Over 80 percent of small and medium-sized businesses in the U.S. will invest in mobile marketing activity of some sort in 2011, according to the results of a survey conducted by Borrell Associates. In addition, almost a third of SMBs engaging in mobile marketing campaigns say they don’t expect to have to pay for it upfront, thanks to the proliferation of daily deals.
Borell surveyed a total of 484 SMBs during the second quarter of the year, and found 83 percent of respondents plan to invest, or have already invested some of their annual marketing budget in at least one form of mobile marketing. On average, those respondents said they plan to dedicate more than 20 percent of their marketing spend to the emerging medium in 2011.
“It’s fascinating the way this is evolving, and that mall businesses are getting on board so quickly with mobile,” the report’s principal author, Kip Cassino, told ClickZ today. “Historically the small guys wait until the technology gets cheaper and the roadmap is a little more clear; that’s how it was with online. These guys aren’t waiting. They’re plunging in, and for the most part they’re doing so without many metrics.” he continued.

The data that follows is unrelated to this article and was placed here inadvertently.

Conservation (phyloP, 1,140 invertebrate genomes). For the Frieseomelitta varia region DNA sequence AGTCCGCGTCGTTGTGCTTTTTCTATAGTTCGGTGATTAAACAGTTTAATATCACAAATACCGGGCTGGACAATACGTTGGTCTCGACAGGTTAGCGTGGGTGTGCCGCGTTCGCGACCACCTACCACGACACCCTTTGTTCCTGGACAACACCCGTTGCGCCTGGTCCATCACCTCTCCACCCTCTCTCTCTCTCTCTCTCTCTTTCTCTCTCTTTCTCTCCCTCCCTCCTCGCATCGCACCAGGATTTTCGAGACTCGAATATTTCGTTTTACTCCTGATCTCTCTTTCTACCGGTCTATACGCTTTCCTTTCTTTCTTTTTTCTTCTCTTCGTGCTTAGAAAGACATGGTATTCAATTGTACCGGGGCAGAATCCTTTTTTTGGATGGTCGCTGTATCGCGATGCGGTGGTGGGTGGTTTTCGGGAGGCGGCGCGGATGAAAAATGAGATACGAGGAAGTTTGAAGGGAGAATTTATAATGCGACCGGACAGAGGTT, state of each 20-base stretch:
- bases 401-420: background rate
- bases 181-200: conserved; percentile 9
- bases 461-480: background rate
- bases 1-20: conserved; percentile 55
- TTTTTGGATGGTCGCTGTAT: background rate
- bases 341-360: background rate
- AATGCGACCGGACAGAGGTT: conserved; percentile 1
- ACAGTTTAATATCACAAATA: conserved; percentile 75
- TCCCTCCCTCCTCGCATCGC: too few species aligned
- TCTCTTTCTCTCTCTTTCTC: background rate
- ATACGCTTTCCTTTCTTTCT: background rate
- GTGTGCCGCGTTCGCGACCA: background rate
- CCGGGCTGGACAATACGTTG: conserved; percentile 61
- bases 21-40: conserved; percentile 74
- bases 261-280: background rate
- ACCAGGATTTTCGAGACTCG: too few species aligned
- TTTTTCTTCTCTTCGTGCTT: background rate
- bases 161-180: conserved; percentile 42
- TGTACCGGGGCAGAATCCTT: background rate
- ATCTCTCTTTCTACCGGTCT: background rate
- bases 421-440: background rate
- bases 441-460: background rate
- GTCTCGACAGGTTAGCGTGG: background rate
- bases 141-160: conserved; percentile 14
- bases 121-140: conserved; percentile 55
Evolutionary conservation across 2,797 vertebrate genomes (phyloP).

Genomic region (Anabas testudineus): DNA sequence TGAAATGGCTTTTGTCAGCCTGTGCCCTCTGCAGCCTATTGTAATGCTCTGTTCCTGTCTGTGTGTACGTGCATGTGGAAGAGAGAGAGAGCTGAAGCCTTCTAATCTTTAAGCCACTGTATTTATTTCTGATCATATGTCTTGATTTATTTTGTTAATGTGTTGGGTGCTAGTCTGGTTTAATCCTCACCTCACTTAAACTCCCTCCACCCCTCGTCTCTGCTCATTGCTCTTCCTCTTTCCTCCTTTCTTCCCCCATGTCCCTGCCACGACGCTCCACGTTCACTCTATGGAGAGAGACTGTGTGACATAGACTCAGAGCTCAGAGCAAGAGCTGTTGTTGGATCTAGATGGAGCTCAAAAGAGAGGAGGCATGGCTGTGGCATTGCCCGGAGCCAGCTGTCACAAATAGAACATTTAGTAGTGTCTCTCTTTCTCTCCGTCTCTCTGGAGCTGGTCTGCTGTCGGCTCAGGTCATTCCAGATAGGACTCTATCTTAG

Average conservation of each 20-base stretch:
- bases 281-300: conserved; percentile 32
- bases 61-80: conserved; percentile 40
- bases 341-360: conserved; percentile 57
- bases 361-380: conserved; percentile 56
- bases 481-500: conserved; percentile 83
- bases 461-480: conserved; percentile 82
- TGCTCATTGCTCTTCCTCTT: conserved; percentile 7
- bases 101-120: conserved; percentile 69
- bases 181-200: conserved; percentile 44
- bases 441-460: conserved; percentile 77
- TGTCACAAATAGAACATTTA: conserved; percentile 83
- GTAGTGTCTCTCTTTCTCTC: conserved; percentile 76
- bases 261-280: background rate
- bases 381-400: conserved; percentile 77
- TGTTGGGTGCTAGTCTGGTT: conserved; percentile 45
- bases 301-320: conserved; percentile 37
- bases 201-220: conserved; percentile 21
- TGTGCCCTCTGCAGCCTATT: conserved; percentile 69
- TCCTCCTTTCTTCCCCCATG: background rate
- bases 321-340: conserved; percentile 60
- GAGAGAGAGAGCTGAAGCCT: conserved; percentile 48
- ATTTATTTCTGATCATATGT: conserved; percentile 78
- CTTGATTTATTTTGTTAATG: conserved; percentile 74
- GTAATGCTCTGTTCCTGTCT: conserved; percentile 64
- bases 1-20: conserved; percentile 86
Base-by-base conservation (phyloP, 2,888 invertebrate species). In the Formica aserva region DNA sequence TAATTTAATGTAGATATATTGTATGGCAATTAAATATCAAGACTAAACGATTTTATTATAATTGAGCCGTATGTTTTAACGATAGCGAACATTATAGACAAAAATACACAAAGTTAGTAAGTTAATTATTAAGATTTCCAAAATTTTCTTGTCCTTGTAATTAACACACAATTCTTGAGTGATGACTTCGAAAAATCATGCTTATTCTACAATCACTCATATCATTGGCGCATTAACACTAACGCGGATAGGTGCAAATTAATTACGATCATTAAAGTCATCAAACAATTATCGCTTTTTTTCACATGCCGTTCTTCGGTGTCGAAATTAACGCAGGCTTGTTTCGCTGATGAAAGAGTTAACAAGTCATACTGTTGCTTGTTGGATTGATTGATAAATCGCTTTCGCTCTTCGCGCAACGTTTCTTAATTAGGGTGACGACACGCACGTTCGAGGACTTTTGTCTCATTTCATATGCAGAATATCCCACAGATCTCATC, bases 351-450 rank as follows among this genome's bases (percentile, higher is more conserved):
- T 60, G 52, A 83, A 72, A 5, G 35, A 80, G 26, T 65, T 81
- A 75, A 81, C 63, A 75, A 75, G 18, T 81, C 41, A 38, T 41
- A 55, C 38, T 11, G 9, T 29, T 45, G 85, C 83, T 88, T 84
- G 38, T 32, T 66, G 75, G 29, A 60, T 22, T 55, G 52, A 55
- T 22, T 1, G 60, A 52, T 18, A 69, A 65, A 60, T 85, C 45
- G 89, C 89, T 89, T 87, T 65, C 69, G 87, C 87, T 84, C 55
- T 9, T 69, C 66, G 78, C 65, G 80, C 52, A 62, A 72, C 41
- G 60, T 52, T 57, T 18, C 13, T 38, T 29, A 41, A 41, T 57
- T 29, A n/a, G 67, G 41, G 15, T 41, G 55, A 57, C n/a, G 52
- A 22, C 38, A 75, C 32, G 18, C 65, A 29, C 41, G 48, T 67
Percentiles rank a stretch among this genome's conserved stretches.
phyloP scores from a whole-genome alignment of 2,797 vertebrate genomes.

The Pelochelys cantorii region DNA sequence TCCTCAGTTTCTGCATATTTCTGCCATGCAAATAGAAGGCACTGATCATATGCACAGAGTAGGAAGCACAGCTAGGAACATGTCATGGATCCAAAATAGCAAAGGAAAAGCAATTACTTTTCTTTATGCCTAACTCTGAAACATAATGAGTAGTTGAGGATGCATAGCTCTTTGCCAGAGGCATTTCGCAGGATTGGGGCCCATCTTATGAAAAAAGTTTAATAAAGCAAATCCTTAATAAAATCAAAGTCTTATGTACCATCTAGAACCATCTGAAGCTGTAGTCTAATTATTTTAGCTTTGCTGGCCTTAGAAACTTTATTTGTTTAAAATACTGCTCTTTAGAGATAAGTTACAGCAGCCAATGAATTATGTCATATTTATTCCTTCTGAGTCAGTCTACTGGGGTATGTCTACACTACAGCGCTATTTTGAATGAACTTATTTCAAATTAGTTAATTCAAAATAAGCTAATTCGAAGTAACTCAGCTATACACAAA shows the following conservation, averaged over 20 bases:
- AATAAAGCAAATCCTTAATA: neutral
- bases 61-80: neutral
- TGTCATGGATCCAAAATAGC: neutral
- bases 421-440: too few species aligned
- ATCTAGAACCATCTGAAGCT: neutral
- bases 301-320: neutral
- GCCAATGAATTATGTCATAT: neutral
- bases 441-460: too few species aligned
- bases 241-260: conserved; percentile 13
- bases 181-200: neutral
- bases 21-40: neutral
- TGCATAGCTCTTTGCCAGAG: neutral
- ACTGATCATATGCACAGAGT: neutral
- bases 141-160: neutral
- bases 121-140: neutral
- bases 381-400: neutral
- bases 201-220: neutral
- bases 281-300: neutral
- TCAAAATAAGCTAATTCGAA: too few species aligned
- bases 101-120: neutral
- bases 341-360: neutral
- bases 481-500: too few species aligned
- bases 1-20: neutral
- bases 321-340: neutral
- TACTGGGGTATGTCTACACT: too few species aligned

According to Cassino, a driving factor behind that mobile spend is the rise of daily deals, which are now being pitched on a daily basis to many small businesses. The fact that advertisers are not advised to pay upfront for those campaigns makes them an attractive prospect, Cassino suggested.
As a result, almost a third of small businesses that plan to engage in mobile marketing this year don’t expect to spend anything to do so, the survey found. Of course, those companies are ultimately paying for that marketing activity by offering their goods or services at a reduced cost, but they aren’t required to make an initial outlay.
The two charts above appear to contrast each other, however, with Figure 1.1 suggesting 83 percent of SMBs expect to devote a portion of their budgets to mobile marketing this year, and Figure 1.2 suggesting 52 percent will make a marketing effort. According to Borrell, this discrepancy is explained by investment by SMB’s in their own mobile websites and web presences, which many view as advertising but wouldn’t consider a “mobile marketing effort.”
2017 will be a watershed moment for video, as consumption moves from the TV to other devices.
As it prepares for a 2017 IPO that could be the largest in the social media space since Facebook went public in 2012, all eyes are on Snapchat.
In 2015, Verizon purchased AOL for $4.4 billion. Now, the mega wireless carrier is leveraging its wireless network as part of a new ad offering called BrandBuilder by AOL.
As the ball drops on December 31st, make sure your media strategies are stacked with timely resolutions to make the most of 2017.